Join us on a literary world trip!
Add this book to bookshelf
Grey
Write a new comment Default profile 50px
Grey
Subscribe to read the full book or read the first pages for free!
All characters reduced
The Birds - "You should not decide until you have heard what both have to say" - cover

The Birds - "You should not decide until you have heard what both have to say"

Aristophanes Aristophanes

Publisher: Scribe Publishing

  • 0
  • 0
  • 0

Summary

The reality is that little is known of Aristophanes actual life but eleven of his forty plays survive intact and upon those rest his deserved reputation as the Father of Comedy or, The Prince of Ancient Comedy.  Accounts agree that he was born sometime between 456BC and 446 BC. Many cities claim the honor of his birthplace and the most probable story makes him the son of Philippus of Ægina, and therefore only an adopted citizen of Athens, a distinction which, at times could be cruel, though he was raised and educated in Athens.  His plays are said to recreate the life of ancient Athens more realistically than any other author could. Intellectually his powers of ridicule were feared by his influential contemporaries; Plato himself singled out Aristophanes' play The Clouds as a slander that contributed to the trial and condemning to death of Socrates and although other satirical playwrights had also caricatured the philosopher his carried the most weight.  His now lost play, The Babylonians, was denounced by the demagogue Cleon as a slander against the Athenian polis. Aristophanes seems to have taken this criticism to heart and thereafter caricatured Cleon mercilessly in his subsequent plays, especially The Knights.  His life and playwriting years were undoubtedly long though again accounts as to the year of his death vary quite widely.  What can be certain is that his legacy of surviving plays is in effect both a treasured legacy but also in itself the only surviving texts of Ancient Greek comedy.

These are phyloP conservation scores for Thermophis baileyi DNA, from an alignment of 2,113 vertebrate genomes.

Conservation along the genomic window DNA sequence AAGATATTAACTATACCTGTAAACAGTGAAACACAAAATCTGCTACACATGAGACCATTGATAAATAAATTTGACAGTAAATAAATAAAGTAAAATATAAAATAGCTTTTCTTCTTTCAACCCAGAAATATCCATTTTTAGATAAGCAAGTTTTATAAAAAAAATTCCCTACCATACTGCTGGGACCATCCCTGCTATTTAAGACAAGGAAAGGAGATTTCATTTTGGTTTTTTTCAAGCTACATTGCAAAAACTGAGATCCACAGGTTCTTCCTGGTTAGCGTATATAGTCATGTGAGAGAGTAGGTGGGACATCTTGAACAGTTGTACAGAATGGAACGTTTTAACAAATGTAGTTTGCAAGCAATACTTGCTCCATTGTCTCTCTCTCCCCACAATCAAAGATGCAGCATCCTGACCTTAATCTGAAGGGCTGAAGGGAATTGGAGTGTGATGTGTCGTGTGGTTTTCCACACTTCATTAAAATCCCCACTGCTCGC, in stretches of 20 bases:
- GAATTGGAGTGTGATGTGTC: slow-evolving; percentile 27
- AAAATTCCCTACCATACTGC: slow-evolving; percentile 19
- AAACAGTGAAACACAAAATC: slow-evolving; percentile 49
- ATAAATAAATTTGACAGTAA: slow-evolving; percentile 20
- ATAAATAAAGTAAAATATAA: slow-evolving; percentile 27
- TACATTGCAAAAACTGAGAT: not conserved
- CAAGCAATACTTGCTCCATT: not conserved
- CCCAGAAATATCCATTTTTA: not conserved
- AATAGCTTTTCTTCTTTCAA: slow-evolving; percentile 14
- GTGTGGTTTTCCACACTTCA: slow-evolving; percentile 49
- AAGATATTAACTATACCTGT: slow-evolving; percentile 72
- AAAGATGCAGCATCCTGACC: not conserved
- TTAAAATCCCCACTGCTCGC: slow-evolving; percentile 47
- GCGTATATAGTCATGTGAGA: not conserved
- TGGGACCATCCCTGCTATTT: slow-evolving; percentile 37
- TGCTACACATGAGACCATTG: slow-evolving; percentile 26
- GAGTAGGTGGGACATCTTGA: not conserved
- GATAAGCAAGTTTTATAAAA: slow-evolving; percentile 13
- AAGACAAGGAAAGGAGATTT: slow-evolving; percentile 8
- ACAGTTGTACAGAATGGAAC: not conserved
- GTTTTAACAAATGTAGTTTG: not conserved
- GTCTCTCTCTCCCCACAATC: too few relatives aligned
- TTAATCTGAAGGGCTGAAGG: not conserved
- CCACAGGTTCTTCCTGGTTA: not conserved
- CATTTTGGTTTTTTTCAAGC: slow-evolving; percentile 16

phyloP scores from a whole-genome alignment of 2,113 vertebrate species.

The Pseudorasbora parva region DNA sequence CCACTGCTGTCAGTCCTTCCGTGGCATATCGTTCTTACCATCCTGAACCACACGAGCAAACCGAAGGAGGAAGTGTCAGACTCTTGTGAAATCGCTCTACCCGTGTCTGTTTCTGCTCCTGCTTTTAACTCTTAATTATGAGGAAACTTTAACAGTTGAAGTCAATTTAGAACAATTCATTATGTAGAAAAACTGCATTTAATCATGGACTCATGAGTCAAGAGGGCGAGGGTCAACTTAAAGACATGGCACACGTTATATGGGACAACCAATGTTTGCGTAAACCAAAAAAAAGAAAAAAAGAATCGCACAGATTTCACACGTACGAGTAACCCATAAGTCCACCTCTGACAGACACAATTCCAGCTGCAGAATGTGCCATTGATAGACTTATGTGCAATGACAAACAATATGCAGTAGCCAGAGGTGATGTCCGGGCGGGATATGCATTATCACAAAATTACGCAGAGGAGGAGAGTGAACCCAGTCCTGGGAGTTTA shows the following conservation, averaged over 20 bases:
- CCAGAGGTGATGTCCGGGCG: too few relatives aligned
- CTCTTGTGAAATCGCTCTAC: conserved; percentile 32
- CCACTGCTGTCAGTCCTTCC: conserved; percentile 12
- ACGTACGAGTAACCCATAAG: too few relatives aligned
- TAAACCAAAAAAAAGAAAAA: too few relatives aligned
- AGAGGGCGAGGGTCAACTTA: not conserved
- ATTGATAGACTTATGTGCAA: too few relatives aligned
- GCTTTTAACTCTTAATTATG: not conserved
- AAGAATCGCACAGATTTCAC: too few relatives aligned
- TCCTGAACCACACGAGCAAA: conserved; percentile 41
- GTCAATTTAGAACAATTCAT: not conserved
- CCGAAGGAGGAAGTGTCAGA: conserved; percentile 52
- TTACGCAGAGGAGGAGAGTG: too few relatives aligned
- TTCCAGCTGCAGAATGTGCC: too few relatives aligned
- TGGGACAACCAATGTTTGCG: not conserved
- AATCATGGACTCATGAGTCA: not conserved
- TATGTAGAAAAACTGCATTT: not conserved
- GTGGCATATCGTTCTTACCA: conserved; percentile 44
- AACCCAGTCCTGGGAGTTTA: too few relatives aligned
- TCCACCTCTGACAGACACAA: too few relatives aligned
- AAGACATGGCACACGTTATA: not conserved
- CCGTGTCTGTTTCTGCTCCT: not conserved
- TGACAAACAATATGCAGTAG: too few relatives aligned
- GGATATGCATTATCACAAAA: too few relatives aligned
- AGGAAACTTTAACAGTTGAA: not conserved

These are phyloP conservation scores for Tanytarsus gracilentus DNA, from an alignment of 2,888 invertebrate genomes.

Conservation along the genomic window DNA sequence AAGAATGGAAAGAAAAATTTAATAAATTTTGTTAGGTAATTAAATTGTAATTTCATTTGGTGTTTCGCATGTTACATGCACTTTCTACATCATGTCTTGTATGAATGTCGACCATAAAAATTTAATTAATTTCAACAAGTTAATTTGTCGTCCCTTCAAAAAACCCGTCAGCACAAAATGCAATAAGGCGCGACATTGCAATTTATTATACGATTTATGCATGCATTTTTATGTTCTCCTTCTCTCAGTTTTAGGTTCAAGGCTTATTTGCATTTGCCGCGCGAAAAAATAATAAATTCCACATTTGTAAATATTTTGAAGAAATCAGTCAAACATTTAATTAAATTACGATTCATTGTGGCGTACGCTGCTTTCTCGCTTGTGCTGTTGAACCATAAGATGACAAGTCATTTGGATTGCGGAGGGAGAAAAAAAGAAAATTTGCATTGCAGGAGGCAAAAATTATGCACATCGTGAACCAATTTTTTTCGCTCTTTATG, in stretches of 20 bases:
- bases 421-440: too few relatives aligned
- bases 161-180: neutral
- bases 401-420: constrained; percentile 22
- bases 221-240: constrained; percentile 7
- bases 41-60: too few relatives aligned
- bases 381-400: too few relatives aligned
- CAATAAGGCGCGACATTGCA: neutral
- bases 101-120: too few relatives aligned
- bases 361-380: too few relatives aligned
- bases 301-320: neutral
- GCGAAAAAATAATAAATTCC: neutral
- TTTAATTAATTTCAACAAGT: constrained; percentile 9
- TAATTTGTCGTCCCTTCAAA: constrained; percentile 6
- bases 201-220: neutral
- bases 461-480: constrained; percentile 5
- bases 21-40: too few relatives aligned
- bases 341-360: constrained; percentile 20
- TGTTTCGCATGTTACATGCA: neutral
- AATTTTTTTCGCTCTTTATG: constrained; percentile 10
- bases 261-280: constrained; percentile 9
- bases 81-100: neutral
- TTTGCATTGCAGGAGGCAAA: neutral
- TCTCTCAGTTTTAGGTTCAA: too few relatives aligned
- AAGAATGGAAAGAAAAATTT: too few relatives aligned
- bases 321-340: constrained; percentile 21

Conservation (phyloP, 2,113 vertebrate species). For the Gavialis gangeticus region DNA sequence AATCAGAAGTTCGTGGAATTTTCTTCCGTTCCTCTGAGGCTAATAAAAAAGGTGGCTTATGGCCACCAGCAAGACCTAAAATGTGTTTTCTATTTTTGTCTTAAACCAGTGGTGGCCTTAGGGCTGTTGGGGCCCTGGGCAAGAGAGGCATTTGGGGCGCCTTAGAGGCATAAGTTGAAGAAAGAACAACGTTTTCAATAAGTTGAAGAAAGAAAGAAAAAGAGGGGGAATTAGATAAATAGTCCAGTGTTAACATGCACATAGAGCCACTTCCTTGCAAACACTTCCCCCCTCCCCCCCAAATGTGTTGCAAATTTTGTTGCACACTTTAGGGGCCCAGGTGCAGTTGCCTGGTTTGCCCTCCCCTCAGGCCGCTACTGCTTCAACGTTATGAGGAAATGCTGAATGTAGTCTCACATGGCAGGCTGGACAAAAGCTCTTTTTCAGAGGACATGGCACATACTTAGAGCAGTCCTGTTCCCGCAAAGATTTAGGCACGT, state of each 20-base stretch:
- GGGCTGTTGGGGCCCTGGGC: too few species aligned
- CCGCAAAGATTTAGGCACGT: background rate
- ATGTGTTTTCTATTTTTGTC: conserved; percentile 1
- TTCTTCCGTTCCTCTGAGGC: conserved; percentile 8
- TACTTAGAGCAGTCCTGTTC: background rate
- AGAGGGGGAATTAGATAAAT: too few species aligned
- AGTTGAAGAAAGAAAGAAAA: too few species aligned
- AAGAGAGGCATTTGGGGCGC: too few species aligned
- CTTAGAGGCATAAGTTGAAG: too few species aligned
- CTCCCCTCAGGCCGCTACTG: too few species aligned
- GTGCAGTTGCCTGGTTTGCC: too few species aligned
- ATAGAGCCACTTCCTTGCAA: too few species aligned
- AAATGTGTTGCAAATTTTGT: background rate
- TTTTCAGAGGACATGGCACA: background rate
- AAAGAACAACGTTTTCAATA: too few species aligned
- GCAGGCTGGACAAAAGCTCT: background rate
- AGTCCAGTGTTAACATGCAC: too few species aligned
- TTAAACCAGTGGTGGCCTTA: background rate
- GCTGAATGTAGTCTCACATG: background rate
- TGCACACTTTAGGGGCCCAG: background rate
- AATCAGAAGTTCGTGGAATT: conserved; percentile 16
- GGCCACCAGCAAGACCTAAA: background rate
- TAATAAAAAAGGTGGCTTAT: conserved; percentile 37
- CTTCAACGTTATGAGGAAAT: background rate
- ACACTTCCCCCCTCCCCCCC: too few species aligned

Other books that might interest you

  • The Most Dangerous Game - cover

    The Most Dangerous Game

    Richard Connell

    • 0
    • 0
    • 0
    A mysterious island, shrouded in fear, evil, and darkness. Here the amoral General Zaroff hunts. And what, you ask, is the most dangerous game? It is the manner and substance of his nightly killings.
    Show book
  • Old Time Radio's Greatest Stars: William Conrad Collection Volume 1 - 12 Half Hour Original Radio Broadcasts - cover

    Old Time Radio's Greatest Stars:...

    Black Eye Entertainment

    • 0
    • 0
    • 0